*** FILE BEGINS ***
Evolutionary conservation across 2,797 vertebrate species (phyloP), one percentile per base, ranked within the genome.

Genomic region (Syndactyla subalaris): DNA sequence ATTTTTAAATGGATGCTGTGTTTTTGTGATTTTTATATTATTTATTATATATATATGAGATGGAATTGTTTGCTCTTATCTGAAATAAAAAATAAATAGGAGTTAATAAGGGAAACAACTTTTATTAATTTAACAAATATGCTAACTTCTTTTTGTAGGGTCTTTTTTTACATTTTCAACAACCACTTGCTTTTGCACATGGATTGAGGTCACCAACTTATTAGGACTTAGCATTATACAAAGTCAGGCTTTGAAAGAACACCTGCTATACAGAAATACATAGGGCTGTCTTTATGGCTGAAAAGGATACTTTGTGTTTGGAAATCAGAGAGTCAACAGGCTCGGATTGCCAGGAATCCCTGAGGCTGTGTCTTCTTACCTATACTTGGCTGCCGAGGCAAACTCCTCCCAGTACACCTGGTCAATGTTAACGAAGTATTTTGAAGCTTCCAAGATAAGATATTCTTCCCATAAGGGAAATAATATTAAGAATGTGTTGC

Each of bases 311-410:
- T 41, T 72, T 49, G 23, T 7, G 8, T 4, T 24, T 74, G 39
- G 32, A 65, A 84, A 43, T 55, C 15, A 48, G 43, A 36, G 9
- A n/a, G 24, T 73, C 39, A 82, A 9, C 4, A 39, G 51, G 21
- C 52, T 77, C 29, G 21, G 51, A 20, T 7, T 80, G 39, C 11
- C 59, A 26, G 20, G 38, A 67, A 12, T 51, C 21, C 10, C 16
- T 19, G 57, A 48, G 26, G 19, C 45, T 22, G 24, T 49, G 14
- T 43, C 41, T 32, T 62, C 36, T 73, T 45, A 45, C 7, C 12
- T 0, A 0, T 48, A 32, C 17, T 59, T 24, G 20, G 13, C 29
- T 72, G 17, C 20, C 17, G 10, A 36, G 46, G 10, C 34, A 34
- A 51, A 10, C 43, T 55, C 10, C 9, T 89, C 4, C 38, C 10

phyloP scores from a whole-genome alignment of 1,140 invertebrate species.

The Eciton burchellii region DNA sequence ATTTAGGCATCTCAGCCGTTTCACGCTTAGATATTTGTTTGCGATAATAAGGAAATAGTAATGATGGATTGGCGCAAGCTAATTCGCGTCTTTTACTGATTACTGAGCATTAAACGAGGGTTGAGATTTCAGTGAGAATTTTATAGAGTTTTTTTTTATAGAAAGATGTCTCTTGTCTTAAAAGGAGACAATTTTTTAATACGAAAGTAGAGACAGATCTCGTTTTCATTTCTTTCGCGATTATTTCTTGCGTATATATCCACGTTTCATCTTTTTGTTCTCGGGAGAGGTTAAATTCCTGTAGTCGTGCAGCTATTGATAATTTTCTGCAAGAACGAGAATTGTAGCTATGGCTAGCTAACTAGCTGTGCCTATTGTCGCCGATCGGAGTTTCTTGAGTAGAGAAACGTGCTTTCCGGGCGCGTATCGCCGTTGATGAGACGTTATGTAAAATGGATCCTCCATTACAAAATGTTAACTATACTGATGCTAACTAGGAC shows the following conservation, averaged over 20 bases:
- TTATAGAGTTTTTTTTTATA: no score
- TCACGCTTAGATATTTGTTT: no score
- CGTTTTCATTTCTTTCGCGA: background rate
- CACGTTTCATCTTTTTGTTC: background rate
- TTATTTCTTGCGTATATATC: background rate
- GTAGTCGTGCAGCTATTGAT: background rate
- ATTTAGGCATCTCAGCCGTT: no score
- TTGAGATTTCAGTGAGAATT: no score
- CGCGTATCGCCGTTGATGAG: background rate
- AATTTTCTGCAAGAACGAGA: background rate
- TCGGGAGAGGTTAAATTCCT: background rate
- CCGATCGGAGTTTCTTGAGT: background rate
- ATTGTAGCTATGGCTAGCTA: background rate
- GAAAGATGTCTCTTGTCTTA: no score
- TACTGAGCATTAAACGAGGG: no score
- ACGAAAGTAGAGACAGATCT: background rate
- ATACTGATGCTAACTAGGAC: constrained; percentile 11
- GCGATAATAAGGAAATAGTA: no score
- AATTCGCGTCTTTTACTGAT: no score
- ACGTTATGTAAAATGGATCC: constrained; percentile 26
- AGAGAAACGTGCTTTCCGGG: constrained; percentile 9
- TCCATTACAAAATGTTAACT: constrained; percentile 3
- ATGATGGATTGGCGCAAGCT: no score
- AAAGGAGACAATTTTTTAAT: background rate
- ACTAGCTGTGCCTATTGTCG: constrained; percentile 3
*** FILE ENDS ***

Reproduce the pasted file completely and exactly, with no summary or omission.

Evolutionary conservation across 2,797 vertebrate species (phyloP), one percentile per base, ranked within the genome.

Genomic region (Syndactyla subalaris): DNA sequence ATTTTTAAATGGATGCTGTGTTTTTGTGATTTTTATATTATTTATTATATATATATGAGATGGAATTGTTTGCTCTTATCTGAAATAAAAAATAAATAGGAGTTAATAAGGGAAACAACTTTTATTAATTTAACAAATATGCTAACTTCTTTTTGTAGGGTCTTTTTTTACATTTTCAACAACCACTTGCTTTTGCACATGGATTGAGGTCACCAACTTATTAGGACTTAGCATTATACAAAGTCAGGCTTTGAAAGAACACCTGCTATACAGAAATACATAGGGCTGTCTTTATGGCTGAAAAGGATACTTTGTGTTTGGAAATCAGAGAGTCAACAGGCTCGGATTGCCAGGAATCCCTGAGGCTGTGTCTTCTTACCTATACTTGGCTGCCGAGGCAAACTCCTCCCAGTACACCTGGTCAATGTTAACGAAGTATTTTGAAGCTTCCAAGATAAGATATTCTTCCCATAAGGGAAATAATATTAAGAATGTGTTGC

Each of bases 311-410:
- T 41, T 72, T 49, G 23, T 7, G 8, T 4, T 24, T 74, G 39
- G 32, A 65, A 84, A 43, T 55, C 15, A 48, G 43, A 36, G 9
- A n/a, G 24, T 73, C 39, A 82, A 9, C 4, A 39, G 51, G 21
- C 52, T 77, C 29, G 21, G 51, A 20, T 7, T 80, G 39, C 11
- C 59, A 26, G 20, G 38, A 67, A 12, T 51, C 21, C 10, C 16
- T 19, G 57, A 48, G 26, G 19, C 45, T 22, G 24, T 49, G 14
- T 43, C 41, T 32, T 62, C 36, T 73, T 45, A 45, C 7, C 12
- T 0, A 0, T 48, A 32, C 17, T 59, T 24, G 20, G 13, C 29
- T 72, G 17, C 20, C 17, G 10, A 36, G 46, G 10, C 34, A 34
- A 51, A 10, C 43, T 55, C 10, C 9, T 89, C 4, C 38, C 10

phyloP scores from a whole-genome alignment of 1,140 invertebrate species.

The Eciton burchellii region DNA sequence ATTTAGGCATCTCAGCCGTTTCACGCTTAGATATTTGTTTGCGATAATAAGGAAATAGTAATGATGGATTGGCGCAAGCTAATTCGCGTCTTTTACTGATTACTGAGCATTAAACGAGGGTTGAGATTTCAGTGAGAATTTTATAGAGTTTTTTTTTATAGAAAGATGTCTCTTGTCTTAAAAGGAGACAATTTTTTAATACGAAAGTAGAGACAGATCTCGTTTTCATTTCTTTCGCGATTATTTCTTGCGTATATATCCACGTTTCATCTTTTTGTTCTCGGGAGAGGTTAAATTCCTGTAGTCGTGCAGCTATTGATAATTTTCTGCAAGAACGAGAATTGTAGCTATGGCTAGCTAACTAGCTGTGCCTATTGTCGCCGATCGGAGTTTCTTGAGTAGAGAAACGTGCTTTCCGGGCGCGTATCGCCGTTGATGAGACGTTATGTAAAATGGATCCTCCATTACAAAATGTTAACTATACTGATGCTAACTAGGAC shows the following conservation, averaged over 20 bases:
- TTATAGAGTTTTTTTTTATA: no score
- TCACGCTTAGATATTTGTTT: no score
- CGTTTTCATTTCTTTCGCGA: background rate
- CACGTTTCATCTTTTTGTTC: background rate
- TTATTTCTTGCGTATATATC: background rate
- GTAGTCGTGCAGCTATTGAT: background rate
- ATTTAGGCATCTCAGCCGTT: no score
- TTGAGATTTCAGTGAGAATT: no score
- CGCGTATCGCCGTTGATGAG: background rate
- AATTTTCTGCAAGAACGAGA: background rate
- TCGGGAGAGGTTAAATTCCT: background rate
- CCGATCGGAGTTTCTTGAGT: background rate
- ATTGTAGCTATGGCTAGCTA: background rate
- GAAAGATGTCTCTTGTCTTA: no score
- TACTGAGCATTAAACGAGGG: no score
- ACGAAAGTAGAGACAGATCT: background rate
- ATACTGATGCTAACTAGGAC: constrained; percentile 11
- GCGATAATAAGGAAATAGTA: no score
- AATTCGCGTCTTTTACTGAT: no score
- ACGTTATGTAAAATGGATCC: constrained; percentile 26
- AGAGAAACGTGCTTTCCGGG: constrained; percentile 9
- TCCATTACAAAATGTTAACT: constrained; percentile 3
- ATGATGGATTGGCGCAAGCT: no score
- AAAGGAGACAATTTTTTAAT: background rate
- ACTAGCTGTGCCTATTGTCG: constrained; percentile 3